The past of ancient Al Quseir emerged as a number of historians and research teams studied this area to determine the relevance in regard to the deeply rich Egyptian chronicles. As the subject of exploratory excavations between 1978 and 1982 (Whitcomb and Johnson 1979; 1982a,b), Al Quseir was thought to be the moderately minor Roman port of Leucos Limen.
In 1993, researchers from the University of South Hampton theorized that old Quseir was the site of Myos Hormos a major strategic port of the Red Sea. Then in 1994, ostraca from the French excavations on the road between Quseir and Qift, confirmed the port at the end of the road was indeed, Myos Hormos.
This port was a hub for trade during the Ptolemaic and Roman periods and was engaged in trade with India and perhaps China. It was, by all standards, one of the great trading centers of the ancient world. It was through Myos Hormos and its sister port Berenike that Rome obtained luxury items from the Orient, such as spices, silks and pearls in exchange for goods such as wines, fine pottery, glass and textiles.
Most likely, the most well-known expedition of the Pharaonic period through ancient Al Quseir was in 1493 BC, when Queen Hatshepsut sent her emissaries to the fabled land of Punt. Known today as Ethiopia, Punt was a very rich country. Hatshepsut sent her General Senenmet to purchase refined goods such as myrrh, frankincense, ebony, ivory, and exotic animals.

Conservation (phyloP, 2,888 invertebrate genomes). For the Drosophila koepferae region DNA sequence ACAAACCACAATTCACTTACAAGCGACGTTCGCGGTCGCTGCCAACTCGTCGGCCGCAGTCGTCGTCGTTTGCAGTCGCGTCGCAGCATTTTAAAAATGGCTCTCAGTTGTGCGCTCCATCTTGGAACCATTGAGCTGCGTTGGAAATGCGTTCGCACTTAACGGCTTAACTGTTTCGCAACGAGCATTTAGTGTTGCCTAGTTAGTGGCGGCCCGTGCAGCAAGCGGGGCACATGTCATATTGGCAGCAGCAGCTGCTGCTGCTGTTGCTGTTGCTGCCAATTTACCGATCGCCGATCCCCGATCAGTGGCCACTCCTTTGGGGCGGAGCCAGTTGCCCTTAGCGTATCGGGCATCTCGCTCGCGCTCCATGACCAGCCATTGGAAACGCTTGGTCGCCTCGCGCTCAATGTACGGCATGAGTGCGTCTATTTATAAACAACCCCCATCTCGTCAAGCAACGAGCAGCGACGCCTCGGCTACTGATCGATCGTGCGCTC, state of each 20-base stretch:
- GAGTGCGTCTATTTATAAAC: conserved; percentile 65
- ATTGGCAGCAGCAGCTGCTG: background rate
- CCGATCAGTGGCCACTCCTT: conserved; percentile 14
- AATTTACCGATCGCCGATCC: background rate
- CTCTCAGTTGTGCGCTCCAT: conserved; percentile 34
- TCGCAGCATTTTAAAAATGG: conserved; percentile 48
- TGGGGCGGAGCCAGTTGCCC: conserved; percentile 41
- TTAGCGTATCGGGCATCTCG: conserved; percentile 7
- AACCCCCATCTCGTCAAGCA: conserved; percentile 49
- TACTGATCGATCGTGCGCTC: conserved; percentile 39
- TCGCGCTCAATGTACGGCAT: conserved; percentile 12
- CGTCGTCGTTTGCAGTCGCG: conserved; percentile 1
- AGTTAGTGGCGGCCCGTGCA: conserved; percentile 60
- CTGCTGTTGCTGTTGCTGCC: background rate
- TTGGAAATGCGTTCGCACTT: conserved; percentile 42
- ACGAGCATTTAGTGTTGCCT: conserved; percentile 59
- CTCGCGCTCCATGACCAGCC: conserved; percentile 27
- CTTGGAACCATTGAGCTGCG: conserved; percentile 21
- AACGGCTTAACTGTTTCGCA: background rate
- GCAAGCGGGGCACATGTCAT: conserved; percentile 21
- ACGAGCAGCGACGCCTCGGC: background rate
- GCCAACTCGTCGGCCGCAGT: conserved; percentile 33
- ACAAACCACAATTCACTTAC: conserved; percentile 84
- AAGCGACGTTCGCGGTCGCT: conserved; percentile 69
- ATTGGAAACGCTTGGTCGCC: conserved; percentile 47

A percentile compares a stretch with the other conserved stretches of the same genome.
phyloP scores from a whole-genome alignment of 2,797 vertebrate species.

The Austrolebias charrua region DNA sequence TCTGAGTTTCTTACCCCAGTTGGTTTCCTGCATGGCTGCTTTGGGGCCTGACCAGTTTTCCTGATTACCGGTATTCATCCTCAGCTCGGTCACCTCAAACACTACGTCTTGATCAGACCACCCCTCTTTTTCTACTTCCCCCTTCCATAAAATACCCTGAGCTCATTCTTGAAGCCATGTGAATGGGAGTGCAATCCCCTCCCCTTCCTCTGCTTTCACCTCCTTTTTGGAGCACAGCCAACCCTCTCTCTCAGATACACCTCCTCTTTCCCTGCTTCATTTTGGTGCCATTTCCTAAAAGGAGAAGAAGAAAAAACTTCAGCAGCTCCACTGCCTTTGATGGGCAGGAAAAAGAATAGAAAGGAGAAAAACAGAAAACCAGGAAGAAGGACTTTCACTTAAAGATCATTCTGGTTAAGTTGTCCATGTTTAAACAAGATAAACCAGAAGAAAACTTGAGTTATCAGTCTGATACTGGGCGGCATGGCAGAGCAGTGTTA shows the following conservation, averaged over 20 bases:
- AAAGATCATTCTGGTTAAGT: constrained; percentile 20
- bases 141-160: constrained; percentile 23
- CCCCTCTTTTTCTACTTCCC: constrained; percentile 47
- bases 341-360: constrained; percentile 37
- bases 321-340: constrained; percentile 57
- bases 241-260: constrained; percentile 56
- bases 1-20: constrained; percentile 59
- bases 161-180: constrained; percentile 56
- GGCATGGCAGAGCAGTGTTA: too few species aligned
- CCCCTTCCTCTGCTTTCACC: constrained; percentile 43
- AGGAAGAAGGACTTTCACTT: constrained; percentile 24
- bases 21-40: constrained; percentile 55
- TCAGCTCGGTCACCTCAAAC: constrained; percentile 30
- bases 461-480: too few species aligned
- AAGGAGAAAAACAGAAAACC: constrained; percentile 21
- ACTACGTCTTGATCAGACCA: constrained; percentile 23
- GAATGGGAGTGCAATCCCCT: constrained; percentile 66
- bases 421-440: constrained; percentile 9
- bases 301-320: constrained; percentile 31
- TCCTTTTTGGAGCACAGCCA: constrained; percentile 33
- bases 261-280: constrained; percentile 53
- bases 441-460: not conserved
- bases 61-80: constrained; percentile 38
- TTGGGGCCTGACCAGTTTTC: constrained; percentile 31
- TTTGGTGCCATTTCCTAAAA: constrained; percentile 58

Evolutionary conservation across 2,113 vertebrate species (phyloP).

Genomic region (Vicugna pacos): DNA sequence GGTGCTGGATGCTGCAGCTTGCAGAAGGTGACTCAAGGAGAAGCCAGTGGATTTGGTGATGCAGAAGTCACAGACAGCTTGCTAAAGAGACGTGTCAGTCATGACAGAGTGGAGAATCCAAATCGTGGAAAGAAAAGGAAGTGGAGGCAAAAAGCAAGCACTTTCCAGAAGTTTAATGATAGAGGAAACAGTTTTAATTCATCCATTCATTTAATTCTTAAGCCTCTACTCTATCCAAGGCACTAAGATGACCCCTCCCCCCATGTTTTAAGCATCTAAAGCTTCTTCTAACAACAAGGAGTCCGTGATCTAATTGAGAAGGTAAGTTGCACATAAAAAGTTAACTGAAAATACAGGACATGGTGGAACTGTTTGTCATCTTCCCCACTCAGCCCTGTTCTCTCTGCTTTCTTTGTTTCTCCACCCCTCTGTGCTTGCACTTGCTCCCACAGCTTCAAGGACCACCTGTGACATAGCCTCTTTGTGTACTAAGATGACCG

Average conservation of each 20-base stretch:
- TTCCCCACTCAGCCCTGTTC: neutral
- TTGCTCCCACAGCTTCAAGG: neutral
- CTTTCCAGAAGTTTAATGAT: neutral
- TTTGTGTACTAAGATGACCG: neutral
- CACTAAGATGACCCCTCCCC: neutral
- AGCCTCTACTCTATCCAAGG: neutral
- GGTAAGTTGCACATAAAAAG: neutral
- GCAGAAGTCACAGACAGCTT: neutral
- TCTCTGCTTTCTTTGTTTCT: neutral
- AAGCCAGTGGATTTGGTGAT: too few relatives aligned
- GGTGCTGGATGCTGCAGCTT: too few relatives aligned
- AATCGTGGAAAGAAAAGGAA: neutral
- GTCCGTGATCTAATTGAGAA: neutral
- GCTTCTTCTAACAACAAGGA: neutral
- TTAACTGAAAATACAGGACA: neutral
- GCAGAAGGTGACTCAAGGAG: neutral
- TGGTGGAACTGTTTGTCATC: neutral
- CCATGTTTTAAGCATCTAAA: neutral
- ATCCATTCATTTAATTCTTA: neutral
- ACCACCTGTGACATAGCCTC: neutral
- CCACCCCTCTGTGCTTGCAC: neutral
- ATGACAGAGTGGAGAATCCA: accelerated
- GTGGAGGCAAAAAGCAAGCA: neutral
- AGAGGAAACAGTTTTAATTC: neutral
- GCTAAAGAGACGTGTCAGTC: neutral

The Ottoman era was, yet, another flourishing period in the history of Al Quseir. The Ottomans felt it was a necessity to protect the city against invaders; therefore, they built a fortress, a military stronghold—built in 1517 by the Sultan Selim the Grim. After the
Ottoman Period, Napoleon, and then the British Empire occupied it as a key port. During the French occupation of Egypt, Quseir was the arrival point for Arabs and Muslims from Hegaz to fight beside the Mamalic against the French Army. Again, the strategic importance is highlighted by repeated attempts of the French navy to take the citadel in 1798. Too strong to be taken by sea, the citadel was eventually overcome by a land invasion and served as a French stronghold during the battles between the French and the British for effective control of Egypt.
The construction of the Suez Canal in 1869 led to the decay of the town. With the crossing to the Mediterranean suddenly made easier, Al Quseir Egypt lost its prominent place as a link between the Occident and the Orient. Then again, mid nineteenth century, the city truly began to flourish as a central port in both the grain trade and, with the restored fortress of Al Quseir, the transportation of pilgrims to Mecca. Thousands of people flocked to the city, eager to take advantage of the tax benefits and freedom from military service granted by the ruler Mohammed Ali to the residents of Al Quseir. Unfortunately, famine and the disruption of the grain trade resulted in a decline of the city’s fortunes, until the arrival of the phosphate company in the early twentieth century.
The recently restored fort now hosts a fascinating Visitors' Center with displays of local history, archaeology, and culture.